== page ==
DAVOS, Switzerland -- The fragile state of the world economy, along with the relentless turmoil in Syria and the rocky fallout from the Arab Spring, dominated discussions during this year's annual gathering of the global elite at Davos, leaving many participants uneasy about what lies ahead as they left for home Sunday.
Even broad agreement that there are some positive signs on the economic front, at least in emerging markets, was coupled with a warning from the head of the International Monetary Fund. "Do not relax," Christine Lagarde said. There's still a "risk of relapse."
More than 2,500 of the best and brightest in business, government, academia and civic life gathered for the five-day World Economic Forum at this Alpine resort. But much of the overt glitz and glamour that is a usual feature was toned down or absent this year, a decision that founder Klaus Schwab said reflected the serious issues facing the world.
Political and economic issues vie for top billing each year at Davos, and this time, the economy had the edge, with a special focus on how to promote economic growth and jobs, especially for the youth among the world's 220 million jobless.
The IMF said China, Africa, and other emerging markets could see significant growth, but Japan, eurozone nations and the United States are likely to struggle with negative to low growth. Ahead of the 43rd forum, the IMF downgraded its forecast for global economic growth this year by one-tenth of a percentage point to 3.5 percent.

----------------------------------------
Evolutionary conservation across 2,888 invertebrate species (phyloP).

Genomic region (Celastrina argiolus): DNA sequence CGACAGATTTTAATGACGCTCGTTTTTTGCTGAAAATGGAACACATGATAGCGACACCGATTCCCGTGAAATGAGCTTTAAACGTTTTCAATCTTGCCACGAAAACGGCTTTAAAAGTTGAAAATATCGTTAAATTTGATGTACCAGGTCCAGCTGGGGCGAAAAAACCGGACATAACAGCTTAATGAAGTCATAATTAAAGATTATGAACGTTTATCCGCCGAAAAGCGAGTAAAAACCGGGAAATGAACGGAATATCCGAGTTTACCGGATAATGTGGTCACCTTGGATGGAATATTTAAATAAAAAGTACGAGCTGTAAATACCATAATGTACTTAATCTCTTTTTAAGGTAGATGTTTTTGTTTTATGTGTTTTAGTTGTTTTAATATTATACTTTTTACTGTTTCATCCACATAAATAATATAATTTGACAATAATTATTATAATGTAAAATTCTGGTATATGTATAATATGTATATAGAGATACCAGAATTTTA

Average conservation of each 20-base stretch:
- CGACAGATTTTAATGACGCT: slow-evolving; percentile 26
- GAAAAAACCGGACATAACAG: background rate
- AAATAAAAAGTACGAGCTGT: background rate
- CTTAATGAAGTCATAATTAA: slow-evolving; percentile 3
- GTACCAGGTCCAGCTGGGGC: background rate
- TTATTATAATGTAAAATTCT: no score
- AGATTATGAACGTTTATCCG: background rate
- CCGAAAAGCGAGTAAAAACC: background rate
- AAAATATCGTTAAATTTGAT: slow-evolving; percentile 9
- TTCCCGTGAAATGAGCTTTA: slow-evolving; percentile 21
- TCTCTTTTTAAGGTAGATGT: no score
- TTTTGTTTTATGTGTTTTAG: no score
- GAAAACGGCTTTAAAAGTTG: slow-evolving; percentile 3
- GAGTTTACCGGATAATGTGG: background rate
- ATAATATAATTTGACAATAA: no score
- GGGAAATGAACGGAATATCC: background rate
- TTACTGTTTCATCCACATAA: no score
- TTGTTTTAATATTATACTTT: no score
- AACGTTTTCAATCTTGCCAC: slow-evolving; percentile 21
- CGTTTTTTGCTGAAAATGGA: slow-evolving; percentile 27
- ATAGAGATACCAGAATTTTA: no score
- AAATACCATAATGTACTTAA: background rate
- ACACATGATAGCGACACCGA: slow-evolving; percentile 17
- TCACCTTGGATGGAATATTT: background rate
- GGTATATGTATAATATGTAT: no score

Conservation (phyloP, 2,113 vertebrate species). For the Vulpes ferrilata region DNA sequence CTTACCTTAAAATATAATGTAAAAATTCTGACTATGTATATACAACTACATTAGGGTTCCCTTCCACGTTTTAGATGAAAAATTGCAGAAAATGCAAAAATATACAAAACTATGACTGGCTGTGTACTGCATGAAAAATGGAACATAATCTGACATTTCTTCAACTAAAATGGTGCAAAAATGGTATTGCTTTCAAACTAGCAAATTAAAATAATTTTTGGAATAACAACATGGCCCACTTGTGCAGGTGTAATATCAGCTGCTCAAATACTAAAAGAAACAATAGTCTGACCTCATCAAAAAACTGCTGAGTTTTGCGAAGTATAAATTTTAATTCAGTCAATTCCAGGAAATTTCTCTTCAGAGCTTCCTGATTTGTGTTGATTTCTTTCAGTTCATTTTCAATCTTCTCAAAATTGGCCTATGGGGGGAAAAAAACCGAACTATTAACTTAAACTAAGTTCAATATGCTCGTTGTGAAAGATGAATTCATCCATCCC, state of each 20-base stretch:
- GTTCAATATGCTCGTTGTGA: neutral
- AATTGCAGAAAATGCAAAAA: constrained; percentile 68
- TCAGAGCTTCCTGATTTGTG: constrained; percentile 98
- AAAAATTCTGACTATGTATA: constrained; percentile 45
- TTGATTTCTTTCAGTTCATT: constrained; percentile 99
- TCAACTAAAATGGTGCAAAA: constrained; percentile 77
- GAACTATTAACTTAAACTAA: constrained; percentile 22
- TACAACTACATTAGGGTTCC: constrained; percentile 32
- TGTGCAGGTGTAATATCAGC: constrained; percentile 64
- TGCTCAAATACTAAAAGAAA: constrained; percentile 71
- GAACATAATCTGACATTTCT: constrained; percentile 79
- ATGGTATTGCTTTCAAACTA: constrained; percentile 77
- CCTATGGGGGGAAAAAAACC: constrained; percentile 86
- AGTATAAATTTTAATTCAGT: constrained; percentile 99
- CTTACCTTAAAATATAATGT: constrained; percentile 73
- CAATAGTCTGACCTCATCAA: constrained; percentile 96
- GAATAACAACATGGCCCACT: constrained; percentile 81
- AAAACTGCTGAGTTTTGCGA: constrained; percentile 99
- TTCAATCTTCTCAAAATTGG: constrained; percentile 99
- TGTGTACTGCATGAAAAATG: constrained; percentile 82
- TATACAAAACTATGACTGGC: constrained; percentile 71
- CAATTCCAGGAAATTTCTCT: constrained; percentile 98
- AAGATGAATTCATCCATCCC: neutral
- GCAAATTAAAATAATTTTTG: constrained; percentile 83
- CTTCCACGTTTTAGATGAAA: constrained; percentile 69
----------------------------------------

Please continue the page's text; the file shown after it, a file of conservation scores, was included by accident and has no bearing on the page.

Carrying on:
While the U.S. avoided the so-called "fiscal cliff" of automatic tax increases and spending cuts, and fears have abated that the euro currency union will break up, there is growing concern that governments may ease up on measures to improve growth and reduce debt that the IMF and many other institutions are calling for.
Ms. Lagarde, the IMF chief, said the "very fragile and timid recovery" depends on leaders in the 17-nation eurozone, the United States and Japan making "the right decisions." The eurozone in particular "is fragile because it is prone to political crisis" and slow decision-making, she said.
Davos participants' uneasiness about the world economy was matched by growing concern over the political turmoil in the Arab world, terrorism in North Africa, a spate of natural disasters that have highlighted the failure to tackle climate change, and the growing inequality between the world's "haves" and "have nots."
"Two years ago, gloom around the stalled economic recovery was leavened by euphoria at the outbreak of the Arab spring," Kenneth Roth, the executive director of Human Rights Watch, told The Associated Press at Saturday night's low-key final reception. "This year, relief at the improved economic outlook is tempered by despair at the unimpeded slaughter in Syria, uncertainty about the outlook in Egypt, and frustration over the Arab monarchies' resistance to reform."
The Arab Spring uprisings have ousted dictators in Tunisia, Yemen, Libya and Egypt over the past two years. But now Islamists and liberals are wrangling over power, with Islamists mainly gaining the upper hand. Democracy is far from certain, and economic woes have left hundreds of thousands of young people jobless and frustrated that their "revolutions" haven't produced any dividends.
Trevor Manuel, South Africa's National Planning Commission minister, told AP that the key message from Davos for him was a positive one -- that "many of the decisions that have been taken bring us closer to where we need to be." He warned that "a sense of an all-pervasive gloom ... frequently becomes a self-fulfilling prophecy."world